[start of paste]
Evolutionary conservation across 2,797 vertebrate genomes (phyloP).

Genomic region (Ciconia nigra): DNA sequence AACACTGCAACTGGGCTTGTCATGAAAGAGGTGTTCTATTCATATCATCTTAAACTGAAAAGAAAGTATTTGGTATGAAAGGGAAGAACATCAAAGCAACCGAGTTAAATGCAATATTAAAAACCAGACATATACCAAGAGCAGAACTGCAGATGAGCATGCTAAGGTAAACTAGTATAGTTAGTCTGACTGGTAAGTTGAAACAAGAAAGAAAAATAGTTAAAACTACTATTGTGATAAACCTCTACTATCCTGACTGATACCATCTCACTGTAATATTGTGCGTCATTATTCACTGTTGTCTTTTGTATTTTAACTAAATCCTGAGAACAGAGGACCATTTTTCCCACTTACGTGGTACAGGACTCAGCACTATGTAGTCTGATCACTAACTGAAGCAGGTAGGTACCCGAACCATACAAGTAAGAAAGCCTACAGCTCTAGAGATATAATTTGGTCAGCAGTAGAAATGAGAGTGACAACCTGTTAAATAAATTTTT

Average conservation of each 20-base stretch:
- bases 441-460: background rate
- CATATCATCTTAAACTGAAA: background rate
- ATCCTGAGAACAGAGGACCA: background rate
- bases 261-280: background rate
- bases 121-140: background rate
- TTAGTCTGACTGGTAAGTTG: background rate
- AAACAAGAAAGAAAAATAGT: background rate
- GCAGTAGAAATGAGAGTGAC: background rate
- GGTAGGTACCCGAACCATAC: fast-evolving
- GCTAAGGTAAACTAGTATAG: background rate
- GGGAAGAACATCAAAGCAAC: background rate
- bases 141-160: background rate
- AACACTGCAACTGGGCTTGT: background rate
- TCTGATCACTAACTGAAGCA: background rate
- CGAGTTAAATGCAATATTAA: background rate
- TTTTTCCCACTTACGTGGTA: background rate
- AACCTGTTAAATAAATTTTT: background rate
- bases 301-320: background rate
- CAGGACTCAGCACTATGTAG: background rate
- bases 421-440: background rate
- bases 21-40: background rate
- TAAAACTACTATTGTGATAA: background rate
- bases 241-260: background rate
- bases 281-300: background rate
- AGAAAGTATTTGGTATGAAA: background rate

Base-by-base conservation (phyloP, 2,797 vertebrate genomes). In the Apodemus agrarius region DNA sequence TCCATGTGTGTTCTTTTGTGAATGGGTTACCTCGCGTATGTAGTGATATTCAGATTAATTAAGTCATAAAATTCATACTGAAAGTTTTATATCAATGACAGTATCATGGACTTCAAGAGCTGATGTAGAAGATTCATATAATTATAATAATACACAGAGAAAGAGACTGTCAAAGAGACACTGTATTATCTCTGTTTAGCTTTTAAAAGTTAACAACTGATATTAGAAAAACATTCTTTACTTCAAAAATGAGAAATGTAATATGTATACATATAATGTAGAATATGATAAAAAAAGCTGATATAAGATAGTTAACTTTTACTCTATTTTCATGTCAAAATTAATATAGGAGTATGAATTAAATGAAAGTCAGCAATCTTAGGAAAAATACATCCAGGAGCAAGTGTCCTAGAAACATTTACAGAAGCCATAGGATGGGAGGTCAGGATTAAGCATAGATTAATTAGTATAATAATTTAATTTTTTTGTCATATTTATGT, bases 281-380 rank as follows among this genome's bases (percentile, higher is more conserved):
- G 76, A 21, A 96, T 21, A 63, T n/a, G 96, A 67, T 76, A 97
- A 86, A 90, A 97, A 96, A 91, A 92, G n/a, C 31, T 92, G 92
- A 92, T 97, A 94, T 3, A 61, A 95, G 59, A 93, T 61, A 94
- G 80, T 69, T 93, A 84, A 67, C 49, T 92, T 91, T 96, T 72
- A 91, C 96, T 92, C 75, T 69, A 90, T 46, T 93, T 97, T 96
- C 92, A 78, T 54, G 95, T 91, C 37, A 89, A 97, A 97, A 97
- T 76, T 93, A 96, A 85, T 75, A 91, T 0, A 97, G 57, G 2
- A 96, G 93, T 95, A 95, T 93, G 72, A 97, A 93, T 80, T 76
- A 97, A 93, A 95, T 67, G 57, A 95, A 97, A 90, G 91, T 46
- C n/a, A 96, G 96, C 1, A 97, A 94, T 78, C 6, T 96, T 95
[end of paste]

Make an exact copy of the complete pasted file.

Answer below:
Evolutionary conservation across 2,797 vertebrate genomes (phyloP).

Genomic region (Ciconia nigra): DNA sequence AACACTGCAACTGGGCTTGTCATGAAAGAGGTGTTCTATTCATATCATCTTAAACTGAAAAGAAAGTATTTGGTATGAAAGGGAAGAACATCAAAGCAACCGAGTTAAATGCAATATTAAAAACCAGACATATACCAAGAGCAGAACTGCAGATGAGCATGCTAAGGTAAACTAGTATAGTTAGTCTGACTGGTAAGTTGAAACAAGAAAGAAAAATAGTTAAAACTACTATTGTGATAAACCTCTACTATCCTGACTGATACCATCTCACTGTAATATTGTGCGTCATTATTCACTGTTGTCTTTTGTATTTTAACTAAATCCTGAGAACAGAGGACCATTTTTCCCACTTACGTGGTACAGGACTCAGCACTATGTAGTCTGATCACTAACTGAAGCAGGTAGGTACCCGAACCATACAAGTAAGAAAGCCTACAGCTCTAGAGATATAATTTGGTCAGCAGTAGAAATGAGAGTGACAACCTGTTAAATAAATTTTT

Average conservation of each 20-base stretch:
- bases 441-460: background rate
- CATATCATCTTAAACTGAAA: background rate
- ATCCTGAGAACAGAGGACCA: background rate
- bases 261-280: background rate
- bases 121-140: background rate
- TTAGTCTGACTGGTAAGTTG: background rate
- AAACAAGAAAGAAAAATAGT: background rate
- GCAGTAGAAATGAGAGTGAC: background rate
- GGTAGGTACCCGAACCATAC: fast-evolving
- GCTAAGGTAAACTAGTATAG: background rate
- GGGAAGAACATCAAAGCAAC: background rate
- bases 141-160: background rate
- AACACTGCAACTGGGCTTGT: background rate
- TCTGATCACTAACTGAAGCA: background rate
- CGAGTTAAATGCAATATTAA: background rate
- TTTTTCCCACTTACGTGGTA: background rate
- AACCTGTTAAATAAATTTTT: background rate
- bases 301-320: background rate
- CAGGACTCAGCACTATGTAG: background rate
- bases 421-440: background rate
- bases 21-40: background rate
- TAAAACTACTATTGTGATAA: background rate
- bases 241-260: background rate
- bases 281-300: background rate
- AGAAAGTATTTGGTATGAAA: background rate

Base-by-base conservation (phyloP, 2,797 vertebrate genomes). In the Apodemus agrarius region DNA sequence TCCATGTGTGTTCTTTTGTGAATGGGTTACCTCGCGTATGTAGTGATATTCAGATTAATTAAGTCATAAAATTCATACTGAAAGTTTTATATCAATGACAGTATCATGGACTTCAAGAGCTGATGTAGAAGATTCATATAATTATAATAATACACAGAGAAAGAGACTGTCAAAGAGACACTGTATTATCTCTGTTTAGCTTTTAAAAGTTAACAACTGATATTAGAAAAACATTCTTTACTTCAAAAATGAGAAATGTAATATGTATACATATAATGTAGAATATGATAAAAAAAGCTGATATAAGATAGTTAACTTTTACTCTATTTTCATGTCAAAATTAATATAGGAGTATGAATTAAATGAAAGTCAGCAATCTTAGGAAAAATACATCCAGGAGCAAGTGTCCTAGAAACATTTACAGAAGCCATAGGATGGGAGGTCAGGATTAAGCATAGATTAATTAGTATAATAATTTAATTTTTTTGTCATATTTATGT, bases 281-380 rank as follows among this genome's bases (percentile, higher is more conserved):
- G 76, A 21, A 96, T 21, A 63, T n/a, G 96, A 67, T 76, A 97
- A 86, A 90, A 97, A 96, A 91, A 92, G n/a, C 31, T 92, G 92
- A 92, T 97, A 94, T 3, A 61, A 95, G 59, A 93, T 61, A 94
- G 80, T 69, T 93, A 84, A 67, C 49, T 92, T 91, T 96, T 72
- A 91, C 96, T 92, C 75, T 69, A 90, T 46, T 93, T 97, T 96
- C 92, A 78, T 54, G 95, T 91, C 37, A 89, A 97, A 97, A 97
- T 76, T 93, A 96, A 85, T 75, A 91, T 0, A 97, G 57, G 2
- A 96, G 93, T 95, A 95, T 93, G 72, A 97, A 93, T 80, T 76
- A 97, A 93, A 95, T 67, G 57, A 95, A 97, A 90, G 91, T 46
- C n/a, A 96, G 96, C 1, A 97, A 94, T 78, C 6, T 96, T 95